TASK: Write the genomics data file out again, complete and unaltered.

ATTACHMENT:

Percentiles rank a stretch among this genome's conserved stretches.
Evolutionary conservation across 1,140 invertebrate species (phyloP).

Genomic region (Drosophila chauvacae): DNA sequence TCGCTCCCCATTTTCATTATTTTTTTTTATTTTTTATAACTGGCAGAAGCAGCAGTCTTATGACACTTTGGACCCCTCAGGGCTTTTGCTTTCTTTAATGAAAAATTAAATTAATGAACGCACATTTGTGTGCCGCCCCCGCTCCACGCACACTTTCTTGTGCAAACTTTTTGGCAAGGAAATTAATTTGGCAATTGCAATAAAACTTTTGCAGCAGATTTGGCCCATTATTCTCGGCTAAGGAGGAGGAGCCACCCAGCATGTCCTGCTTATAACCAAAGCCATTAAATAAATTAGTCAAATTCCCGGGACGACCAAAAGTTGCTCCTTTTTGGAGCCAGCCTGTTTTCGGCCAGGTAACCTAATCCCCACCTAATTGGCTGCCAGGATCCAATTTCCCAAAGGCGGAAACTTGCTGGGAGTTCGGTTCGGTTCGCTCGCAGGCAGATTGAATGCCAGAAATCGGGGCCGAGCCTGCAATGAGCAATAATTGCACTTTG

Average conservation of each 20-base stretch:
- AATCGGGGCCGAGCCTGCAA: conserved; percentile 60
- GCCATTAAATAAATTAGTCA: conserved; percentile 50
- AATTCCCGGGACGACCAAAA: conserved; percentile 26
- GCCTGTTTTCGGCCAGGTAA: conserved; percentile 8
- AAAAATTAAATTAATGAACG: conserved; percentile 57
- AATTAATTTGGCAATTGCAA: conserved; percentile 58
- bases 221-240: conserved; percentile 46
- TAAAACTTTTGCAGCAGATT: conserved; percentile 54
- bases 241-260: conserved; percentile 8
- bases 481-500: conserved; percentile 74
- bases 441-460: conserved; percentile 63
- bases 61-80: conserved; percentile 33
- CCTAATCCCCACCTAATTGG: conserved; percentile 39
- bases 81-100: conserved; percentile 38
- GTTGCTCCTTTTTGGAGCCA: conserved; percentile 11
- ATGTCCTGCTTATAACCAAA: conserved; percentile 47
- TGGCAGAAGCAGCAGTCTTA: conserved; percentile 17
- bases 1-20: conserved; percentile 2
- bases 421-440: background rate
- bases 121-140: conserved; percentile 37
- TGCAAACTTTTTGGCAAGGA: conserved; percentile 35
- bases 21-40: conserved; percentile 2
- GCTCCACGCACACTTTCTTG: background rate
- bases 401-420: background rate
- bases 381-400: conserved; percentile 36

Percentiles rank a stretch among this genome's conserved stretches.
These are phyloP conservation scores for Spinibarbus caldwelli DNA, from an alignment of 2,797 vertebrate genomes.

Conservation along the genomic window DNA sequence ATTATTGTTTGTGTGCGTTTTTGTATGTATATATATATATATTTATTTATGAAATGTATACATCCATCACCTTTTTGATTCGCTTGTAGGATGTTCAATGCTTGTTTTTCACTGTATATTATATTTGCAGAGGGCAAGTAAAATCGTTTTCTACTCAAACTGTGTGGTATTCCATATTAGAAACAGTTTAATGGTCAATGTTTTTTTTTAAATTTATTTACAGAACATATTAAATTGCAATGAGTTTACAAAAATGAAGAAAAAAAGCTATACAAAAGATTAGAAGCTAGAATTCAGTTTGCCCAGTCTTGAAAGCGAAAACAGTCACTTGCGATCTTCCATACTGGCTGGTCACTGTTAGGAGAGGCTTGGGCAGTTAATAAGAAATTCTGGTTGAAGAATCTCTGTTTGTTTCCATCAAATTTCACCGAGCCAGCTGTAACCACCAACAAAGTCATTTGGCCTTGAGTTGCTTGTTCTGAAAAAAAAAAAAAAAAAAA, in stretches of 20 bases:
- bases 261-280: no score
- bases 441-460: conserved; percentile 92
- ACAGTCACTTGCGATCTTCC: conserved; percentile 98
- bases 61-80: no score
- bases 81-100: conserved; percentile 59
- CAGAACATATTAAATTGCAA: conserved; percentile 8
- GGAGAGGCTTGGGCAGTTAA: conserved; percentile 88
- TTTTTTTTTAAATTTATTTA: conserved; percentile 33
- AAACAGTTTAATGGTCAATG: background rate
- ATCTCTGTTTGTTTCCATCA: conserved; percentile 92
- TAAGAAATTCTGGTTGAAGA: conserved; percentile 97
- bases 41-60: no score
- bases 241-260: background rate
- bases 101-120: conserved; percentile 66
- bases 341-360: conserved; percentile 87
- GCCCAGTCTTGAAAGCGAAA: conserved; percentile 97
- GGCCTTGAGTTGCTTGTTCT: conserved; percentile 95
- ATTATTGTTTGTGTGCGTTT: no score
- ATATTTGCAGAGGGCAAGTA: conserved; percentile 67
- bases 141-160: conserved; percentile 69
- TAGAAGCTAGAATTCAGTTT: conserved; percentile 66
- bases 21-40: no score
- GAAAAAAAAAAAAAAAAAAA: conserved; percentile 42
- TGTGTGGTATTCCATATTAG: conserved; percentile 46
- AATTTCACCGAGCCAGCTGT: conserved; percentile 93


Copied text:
Percentiles rank a stretch among this genome's conserved stretches.
Evolutionary conservation across 1,140 invertebrate species (phyloP).

Genomic region (Drosophila chauvacae): DNA sequence TCGCTCCCCATTTTCATTATTTTTTTTTATTTTTTATAACTGGCAGAAGCAGCAGTCTTATGACACTTTGGACCCCTCAGGGCTTTTGCTTTCTTTAATGAAAAATTAAATTAATGAACGCACATTTGTGTGCCGCCCCCGCTCCACGCACACTTTCTTGTGCAAACTTTTTGGCAAGGAAATTAATTTGGCAATTGCAATAAAACTTTTGCAGCAGATTTGGCCCATTATTCTCGGCTAAGGAGGAGGAGCCACCCAGCATGTCCTGCTTATAACCAAAGCCATTAAATAAATTAGTCAAATTCCCGGGACGACCAAAAGTTGCTCCTTTTTGGAGCCAGCCTGTTTTCGGCCAGGTAACCTAATCCCCACCTAATTGGCTGCCAGGATCCAATTTCCCAAAGGCGGAAACTTGCTGGGAGTTCGGTTCGGTTCGCTCGCAGGCAGATTGAATGCCAGAAATCGGGGCCGAGCCTGCAATGAGCAATAATTGCACTTTG

Average conservation of each 20-base stretch:
- AATCGGGGCCGAGCCTGCAA: conserved; percentile 60
- GCCATTAAATAAATTAGTCA: conserved; percentile 50
- AATTCCCGGGACGACCAAAA: conserved; percentile 26
- GCCTGTTTTCGGCCAGGTAA: conserved; percentile 8
- AAAAATTAAATTAATGAACG: conserved; percentile 57
- AATTAATTTGGCAATTGCAA: conserved; percentile 58
- bases 221-240: conserved; percentile 46
- TAAAACTTTTGCAGCAGATT: conserved; percentile 54
- bases 241-260: conserved; percentile 8
- bases 481-500: conserved; percentile 74
- bases 441-460: conserved; percentile 63
- bases 61-80: conserved; percentile 33
- CCTAATCCCCACCTAATTGG: conserved; percentile 39
- bases 81-100: conserved; percentile 38
- GTTGCTCCTTTTTGGAGCCA: conserved; percentile 11
- ATGTCCTGCTTATAACCAAA: conserved; percentile 47
- TGGCAGAAGCAGCAGTCTTA: conserved; percentile 17
- bases 1-20: conserved; percentile 2
- bases 421-440: background rate
- bases 121-140: conserved; percentile 37
- TGCAAACTTTTTGGCAAGGA: conserved; percentile 35
- bases 21-40: conserved; percentile 2
- GCTCCACGCACACTTTCTTG: background rate
- bases 401-420: background rate
- bases 381-400: conserved; percentile 36

Percentiles rank a stretch among this genome's conserved stretches.
These are phyloP conservation scores for Spinibarbus caldwelli DNA, from an alignment of 2,797 vertebrate genomes.

Conservation along the genomic window DNA sequence ATTATTGTTTGTGTGCGTTTTTGTATGTATATATATATATATTTATTTATGAAATGTATACATCCATCACCTTTTTGATTCGCTTGTAGGATGTTCAATGCTTGTTTTTCACTGTATATTATATTTGCAGAGGGCAAGTAAAATCGTTTTCTACTCAAACTGTGTGGTATTCCATATTAGAAACAGTTTAATGGTCAATGTTTTTTTTTAAATTTATTTACAGAACATATTAAATTGCAATGAGTTTACAAAAATGAAGAAAAAAAGCTATACAAAAGATTAGAAGCTAGAATTCAGTTTGCCCAGTCTTGAAAGCGAAAACAGTCACTTGCGATCTTCCATACTGGCTGGTCACTGTTAGGAGAGGCTTGGGCAGTTAATAAGAAATTCTGGTTGAAGAATCTCTGTTTGTTTCCATCAAATTTCACCGAGCCAGCTGTAACCACCAACAAAGTCATTTGGCCTTGAGTTGCTTGTTCTGAAAAAAAAAAAAAAAAAAA, in stretches of 20 bases:
- bases 261-280: no score
- bases 441-460: conserved; percentile 92
- ACAGTCACTTGCGATCTTCC: conserved; percentile 98
- bases 61-80: no score
- bases 81-100: conserved; percentile 59
- CAGAACATATTAAATTGCAA: conserved; percentile 8
- GGAGAGGCTTGGGCAGTTAA: conserved; percentile 88
- TTTTTTTTTAAATTTATTTA: conserved; percentile 33
- AAACAGTTTAATGGTCAATG: background rate
- ATCTCTGTTTGTTTCCATCA: conserved; percentile 92
- TAAGAAATTCTGGTTGAAGA: conserved; percentile 97
- bases 41-60: no score
- bases 241-260: background rate
- bases 101-120: conserved; percentile 66
- bases 341-360: conserved; percentile 87
- GCCCAGTCTTGAAAGCGAAA: conserved; percentile 97
- GGCCTTGAGTTGCTTGTTCT: conserved; percentile 95
- ATTATTGTTTGTGTGCGTTT: no score
- ATATTTGCAGAGGGCAAGTA: conserved; percentile 67
- bases 141-160: conserved; percentile 69
- TAGAAGCTAGAATTCAGTTT: conserved; percentile 66
- bases 21-40: no score
- GAAAAAAAAAAAAAAAAAAA: conserved; percentile 42
- TGTGTGGTATTCCATATTAG: conserved; percentile 46
- AATTTCACCGAGCCAGCTGT: conserved; percentile 93